Now is not the time to cut back on contributing to your 401k

Now is not the time to cut back on contributing to your 401k
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As the U.S. stock market cratered in March, did you panic and stop contributing to your 401k?


If you didn’t change your contribution, you’ve passed the first test of an economic crisis as an investor: don’t stop buying stock simply because your investments are down. In fact, it’s better to buy stock while the market is down, since you’re generally getting more shares for your money.

Financial advisers recommend a continued and constant contribution to your 401k because by doing so, you take advantage of the market’s ups and downs, without letting emotion get in the way. Human instinct has trained us to run from danger, but when it comes to the stock market, this fight or flight response actually works against us.

By contributing the same amount over time, investors can take advantage of dollar cost averaging. Dollar cost averaging involves investing a fixed amount of money at regular intervals over a long period of time.

The number of shares you purchase each month will vary depending on the price of the mutual fund or exchange traded fund at the time. When share prices drop, your money will buy you more shares.

“Over time,” notes Investopedia, “the average cost per share you spend will probably compare quite favorably with the price you would have paid if you had tried to time it.”

Here’s a chart Fidelity Investments created to show the impact of missing out on the stock market’s biggest days of gains, which often follow in the wake of huge stock market declines. The chart shows what would happen to an investment of $10,000 in a S&P 500 index fund from 1980 to 2018 if you missed the best five, ten, 30 and 50 market days. (The chart ignores taxes and fees for simplicity; taxes from frequent selling could eat into your returns even more.)

As you can see, trying to time the ups and downs of the market can put your portfolio in peril.

This isn’t to say you shouldn’t rebalance your portfolio over time. Rebalancing typically involves shifting between more aggressive and more conservative assets.

Those who had most of their investments in U.S. domestic stocks likely saw the value of their investments swell through the end of 2019 as the U.S. enjoyed the longest bull market in history. But they saw huge declines in March as the market pulled back to where it was in 2017. Though the market has retracted much of its recent losses, huge market events can demonstrate the value of having a balanced portfolio, which is particularly important as we age.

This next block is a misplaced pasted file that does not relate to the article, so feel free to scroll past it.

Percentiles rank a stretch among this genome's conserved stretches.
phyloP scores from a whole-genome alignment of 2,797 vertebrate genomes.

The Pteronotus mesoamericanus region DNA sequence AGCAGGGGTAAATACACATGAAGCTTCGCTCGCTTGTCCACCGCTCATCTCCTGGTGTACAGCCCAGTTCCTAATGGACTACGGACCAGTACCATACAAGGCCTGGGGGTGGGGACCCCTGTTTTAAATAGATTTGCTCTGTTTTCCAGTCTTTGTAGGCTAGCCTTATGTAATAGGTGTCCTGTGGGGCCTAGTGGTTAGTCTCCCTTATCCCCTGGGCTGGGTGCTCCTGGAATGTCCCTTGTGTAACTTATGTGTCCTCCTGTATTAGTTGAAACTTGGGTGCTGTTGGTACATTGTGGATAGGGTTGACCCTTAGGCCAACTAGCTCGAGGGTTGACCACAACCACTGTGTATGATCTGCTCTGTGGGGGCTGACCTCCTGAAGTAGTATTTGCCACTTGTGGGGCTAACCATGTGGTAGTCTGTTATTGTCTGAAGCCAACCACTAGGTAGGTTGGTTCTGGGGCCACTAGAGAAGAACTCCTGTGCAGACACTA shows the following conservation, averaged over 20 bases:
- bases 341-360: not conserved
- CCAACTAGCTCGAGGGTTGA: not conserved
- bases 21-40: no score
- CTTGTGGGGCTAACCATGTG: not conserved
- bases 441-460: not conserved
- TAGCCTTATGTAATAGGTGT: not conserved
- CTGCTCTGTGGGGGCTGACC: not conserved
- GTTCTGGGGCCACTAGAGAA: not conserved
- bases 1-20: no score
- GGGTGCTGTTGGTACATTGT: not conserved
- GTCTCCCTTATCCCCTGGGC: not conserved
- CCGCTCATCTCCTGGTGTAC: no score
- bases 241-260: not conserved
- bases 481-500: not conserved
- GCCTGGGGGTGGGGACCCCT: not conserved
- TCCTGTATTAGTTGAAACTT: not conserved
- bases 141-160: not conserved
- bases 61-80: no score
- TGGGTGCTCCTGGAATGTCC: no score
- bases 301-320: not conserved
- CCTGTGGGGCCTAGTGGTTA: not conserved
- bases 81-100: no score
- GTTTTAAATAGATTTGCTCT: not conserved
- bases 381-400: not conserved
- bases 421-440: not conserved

What does balance look like? 

In the past, the investment community suggested taking your age and subtracting it from 100, to determine what percentage of your portfolio should be held in stocks and what percent held in bonds. In other words, at age 20 they would have suggested you have 80% of your portfolio in stocks and 20% in bonds, and at age 30, 70% in stocks and 30% in bonds. 

As life expectancy has increased, this thesis has been challenged (you can read more here). Bonds typically fluctuate less in value and produce smaller returns than stocks, so they’re good at preserving capital as we age. The downside is, with smaller returns, we might outlive the value of our investments. Mutual fund companies have responded by creating target-date funds, which automatically shift into more conservative investments as you approach retirement.

To manage your portfolio in a crisis, it’s best to be prepared in advance, which means sticking to the types of investments that will produce a good return over the long run and provide a margin of safety you can live with. Now that the market has retraced much of its losses — as of this writing, the S&P 500 is down 13 percent from its 2019 high — it might be time to revisit whether you have the appropriate balance of stocks and bonds for your age group. 

Oftentimes, as our stock portfolio grows, it becomes a larger and larger share of our portfolio, crowding out less volatile investments. If you retired in March, you’d have wanted to have had a good share of cash and bonds to draw on, so you wouldn’t have to sell your stocks in a down market. (Most bonds also declined, but generally to a lesser extent.) Investment advisers also typically recommend you keep cash on hand equivalent to six months of expenses, though obviously this amount can change depending on your personal circumstances.

You can read more about investment portfolio rebalancing at Morningstar, an excellent investment website we highly recommend.

AlterNet Finance has a disclosure policy regarding writers and their investments. You can read it here.

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